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1 hour ago, meganoth said:

Interesting ideas. I would say your suggestion 3 is nice but too complicated for 7D2D (and most other games outside the simulation genre). The game would need to remember and display a variable list of repair items needed for each and every repairable item.

 

Though the devs talked about a vehicle damage system that might actually implement your suggestion halfways in that different damage types would need different items to repair it.

But that's only for vehicles and at the moment it isn't on the published feature list of A20. And I would have expected an "offroad suspension mod" being among the mod list if it were a yet unannounced feature.

only  good idea is to change tires but without random caltrop on roads this idea it quiet pointells so better will be left this as work now. diffrents parts are in dying light the following and it works there because there can be broke but you can buy it if you have a lot of money or craft diffrent tier of parts -better engines etc. so maybe 5 types of parts with 5 tiers can work but it can be annoying

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50 minutes ago, Matt115 said:

only  good idea is to change tires but without random caltrop on roads this idea it quiet pointells so better will be left this as work now. diffrents parts are in dying light the following and it works there because there can be broke but you can buy it if you have a lot of money or craft diffrent tier of parts -better engines etc. so maybe 5 types of parts with 5 tiers can work but it can be annoying

 

IMHO most of the time the information that something is implemented in a different game and works well or not is nearly useless. Because such features are embedded in the specific game world and depend on a lot of other mechanics in a game. What may work wonderfully in one game can be gamebreaking in a different one. 

 

 

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3 hours ago, meganoth said:

 

IMHO most of the time the information that something is implemented in a different game and works well or not is nearly useless. Because such features are embedded in the specific game world and depend on a lot of other mechanics in a game. What may work wonderfully in one game can be gamebreaking in a different one.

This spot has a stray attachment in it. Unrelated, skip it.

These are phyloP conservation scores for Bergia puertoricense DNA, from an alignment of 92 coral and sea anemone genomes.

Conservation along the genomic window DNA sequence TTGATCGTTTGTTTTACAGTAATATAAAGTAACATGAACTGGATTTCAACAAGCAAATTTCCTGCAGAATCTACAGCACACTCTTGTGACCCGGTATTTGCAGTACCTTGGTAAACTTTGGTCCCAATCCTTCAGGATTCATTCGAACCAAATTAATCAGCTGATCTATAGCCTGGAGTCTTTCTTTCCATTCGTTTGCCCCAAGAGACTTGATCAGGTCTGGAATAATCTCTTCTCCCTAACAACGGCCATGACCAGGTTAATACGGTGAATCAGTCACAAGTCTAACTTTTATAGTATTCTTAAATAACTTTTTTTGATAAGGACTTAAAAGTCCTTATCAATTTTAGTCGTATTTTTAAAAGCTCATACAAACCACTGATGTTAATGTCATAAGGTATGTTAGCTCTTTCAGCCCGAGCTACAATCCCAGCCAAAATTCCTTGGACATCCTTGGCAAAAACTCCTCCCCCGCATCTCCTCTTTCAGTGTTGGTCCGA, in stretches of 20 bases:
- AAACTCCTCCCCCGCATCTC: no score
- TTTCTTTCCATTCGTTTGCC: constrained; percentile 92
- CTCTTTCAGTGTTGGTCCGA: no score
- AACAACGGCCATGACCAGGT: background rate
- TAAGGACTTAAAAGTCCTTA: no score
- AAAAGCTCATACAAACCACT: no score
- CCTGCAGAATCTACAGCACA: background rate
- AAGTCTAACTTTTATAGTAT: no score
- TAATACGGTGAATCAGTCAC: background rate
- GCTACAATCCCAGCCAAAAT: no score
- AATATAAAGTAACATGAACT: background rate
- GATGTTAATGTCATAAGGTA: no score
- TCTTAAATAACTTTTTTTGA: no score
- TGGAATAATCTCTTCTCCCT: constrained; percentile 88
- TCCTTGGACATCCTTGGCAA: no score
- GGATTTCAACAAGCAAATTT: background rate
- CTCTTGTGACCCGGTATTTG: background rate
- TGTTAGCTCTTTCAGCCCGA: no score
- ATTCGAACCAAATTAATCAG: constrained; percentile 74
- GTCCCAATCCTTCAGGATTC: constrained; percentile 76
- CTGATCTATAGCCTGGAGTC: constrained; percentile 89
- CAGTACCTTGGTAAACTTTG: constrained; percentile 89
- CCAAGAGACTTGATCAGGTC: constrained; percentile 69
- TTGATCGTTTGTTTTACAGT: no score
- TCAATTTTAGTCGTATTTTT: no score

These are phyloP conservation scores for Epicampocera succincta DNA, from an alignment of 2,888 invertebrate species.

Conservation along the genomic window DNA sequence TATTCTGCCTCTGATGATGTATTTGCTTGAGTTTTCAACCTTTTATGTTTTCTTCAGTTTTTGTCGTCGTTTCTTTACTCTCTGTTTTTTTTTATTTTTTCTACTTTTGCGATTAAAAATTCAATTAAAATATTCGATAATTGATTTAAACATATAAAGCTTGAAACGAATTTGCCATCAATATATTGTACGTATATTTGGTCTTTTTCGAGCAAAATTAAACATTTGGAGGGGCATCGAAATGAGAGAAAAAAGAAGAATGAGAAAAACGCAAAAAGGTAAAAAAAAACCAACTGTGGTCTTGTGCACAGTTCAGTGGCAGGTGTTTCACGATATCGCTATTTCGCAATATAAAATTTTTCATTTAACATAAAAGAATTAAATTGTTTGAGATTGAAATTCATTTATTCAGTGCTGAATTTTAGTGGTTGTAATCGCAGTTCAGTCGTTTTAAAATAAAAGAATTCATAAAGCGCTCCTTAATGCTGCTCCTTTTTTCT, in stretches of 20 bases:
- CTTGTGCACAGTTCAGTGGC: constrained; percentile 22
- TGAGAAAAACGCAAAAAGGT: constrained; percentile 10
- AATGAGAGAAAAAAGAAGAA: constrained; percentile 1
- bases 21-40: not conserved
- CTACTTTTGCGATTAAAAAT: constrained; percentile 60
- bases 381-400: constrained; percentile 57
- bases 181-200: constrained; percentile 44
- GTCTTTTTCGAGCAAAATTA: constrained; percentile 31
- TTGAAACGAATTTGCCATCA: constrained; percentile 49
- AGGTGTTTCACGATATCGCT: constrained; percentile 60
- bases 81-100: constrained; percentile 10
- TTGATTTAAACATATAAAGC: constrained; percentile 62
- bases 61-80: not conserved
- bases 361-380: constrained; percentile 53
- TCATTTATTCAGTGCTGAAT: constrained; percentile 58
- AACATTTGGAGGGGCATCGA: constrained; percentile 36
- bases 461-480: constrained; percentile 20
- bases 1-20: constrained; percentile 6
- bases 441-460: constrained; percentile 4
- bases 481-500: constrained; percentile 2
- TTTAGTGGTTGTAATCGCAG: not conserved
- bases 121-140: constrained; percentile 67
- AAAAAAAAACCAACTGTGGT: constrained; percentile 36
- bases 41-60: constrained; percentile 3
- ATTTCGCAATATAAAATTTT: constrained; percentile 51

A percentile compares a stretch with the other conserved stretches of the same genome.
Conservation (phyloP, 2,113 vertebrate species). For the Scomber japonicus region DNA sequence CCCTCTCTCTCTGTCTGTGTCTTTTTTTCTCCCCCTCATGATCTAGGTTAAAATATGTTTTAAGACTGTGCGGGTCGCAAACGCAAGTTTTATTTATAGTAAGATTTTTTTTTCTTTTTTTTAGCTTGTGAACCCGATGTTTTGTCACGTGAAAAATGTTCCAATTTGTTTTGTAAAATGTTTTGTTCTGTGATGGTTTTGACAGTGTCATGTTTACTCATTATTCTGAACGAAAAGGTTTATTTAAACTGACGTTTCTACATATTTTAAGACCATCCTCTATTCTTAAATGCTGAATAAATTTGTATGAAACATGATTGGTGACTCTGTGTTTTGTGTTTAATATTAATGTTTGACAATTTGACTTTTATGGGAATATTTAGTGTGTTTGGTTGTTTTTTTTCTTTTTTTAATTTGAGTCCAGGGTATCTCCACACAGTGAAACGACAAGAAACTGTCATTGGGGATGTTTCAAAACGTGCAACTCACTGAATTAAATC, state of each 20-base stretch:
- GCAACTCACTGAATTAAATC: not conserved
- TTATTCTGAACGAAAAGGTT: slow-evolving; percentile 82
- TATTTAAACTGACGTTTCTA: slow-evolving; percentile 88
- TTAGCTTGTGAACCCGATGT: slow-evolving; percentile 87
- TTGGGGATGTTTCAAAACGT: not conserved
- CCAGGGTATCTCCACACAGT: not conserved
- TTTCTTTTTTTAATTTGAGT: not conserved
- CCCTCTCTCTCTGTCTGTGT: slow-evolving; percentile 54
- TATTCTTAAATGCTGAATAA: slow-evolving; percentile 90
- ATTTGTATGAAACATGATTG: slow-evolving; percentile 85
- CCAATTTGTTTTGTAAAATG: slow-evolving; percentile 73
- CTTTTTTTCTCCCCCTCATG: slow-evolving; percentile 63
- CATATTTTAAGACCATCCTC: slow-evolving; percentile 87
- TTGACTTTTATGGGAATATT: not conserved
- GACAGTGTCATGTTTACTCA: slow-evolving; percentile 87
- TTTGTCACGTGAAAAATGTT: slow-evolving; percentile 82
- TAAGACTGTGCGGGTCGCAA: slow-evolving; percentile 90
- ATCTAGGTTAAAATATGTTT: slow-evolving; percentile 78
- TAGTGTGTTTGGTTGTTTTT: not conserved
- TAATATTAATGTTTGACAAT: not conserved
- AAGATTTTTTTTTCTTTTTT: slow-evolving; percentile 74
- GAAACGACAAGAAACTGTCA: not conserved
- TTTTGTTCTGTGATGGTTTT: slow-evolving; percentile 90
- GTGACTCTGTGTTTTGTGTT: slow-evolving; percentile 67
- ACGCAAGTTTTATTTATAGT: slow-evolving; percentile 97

yeah so in my opinion the best idea is keep venicles minimialist -  fuel , storage maybe more seats and m60 in 4x4 and that all

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On 7/13/2021 at 1:09 PM, meganoth said:

Interesting ideas. I would say your suggestion 3 is nice but too complicated for 7D2D (and most other games outside the simulation genre). The game would need to remember and display a variable list of repair items needed for each and every repairable item.

 

Though the devs talked about a vehicle damage system that might actually implement your suggestion halfways in that different damage types would need different items to repair it.

But that's only for vehicles and at the moment it isn't on the published feature list of A20. And I would have expected an "offroad suspension mod" being among the mod list if it were a yet unannounced feature.

You make a fair point regarding complexity.  My thoughts on how to achieve the goals I stated were very much 'top of my head' stuff.  At the end of the day providing feedback on what might be good goals for a system is probably more useful than the how.  How a system is implemented is very much the preserve of the developers themselves.  At the core, what I really want to see is a repair system that forces me to make difficult, impactful decisions throughout the game.

 

Interesting info on the vehicle damage system.  I hadn't come across anything on that previously.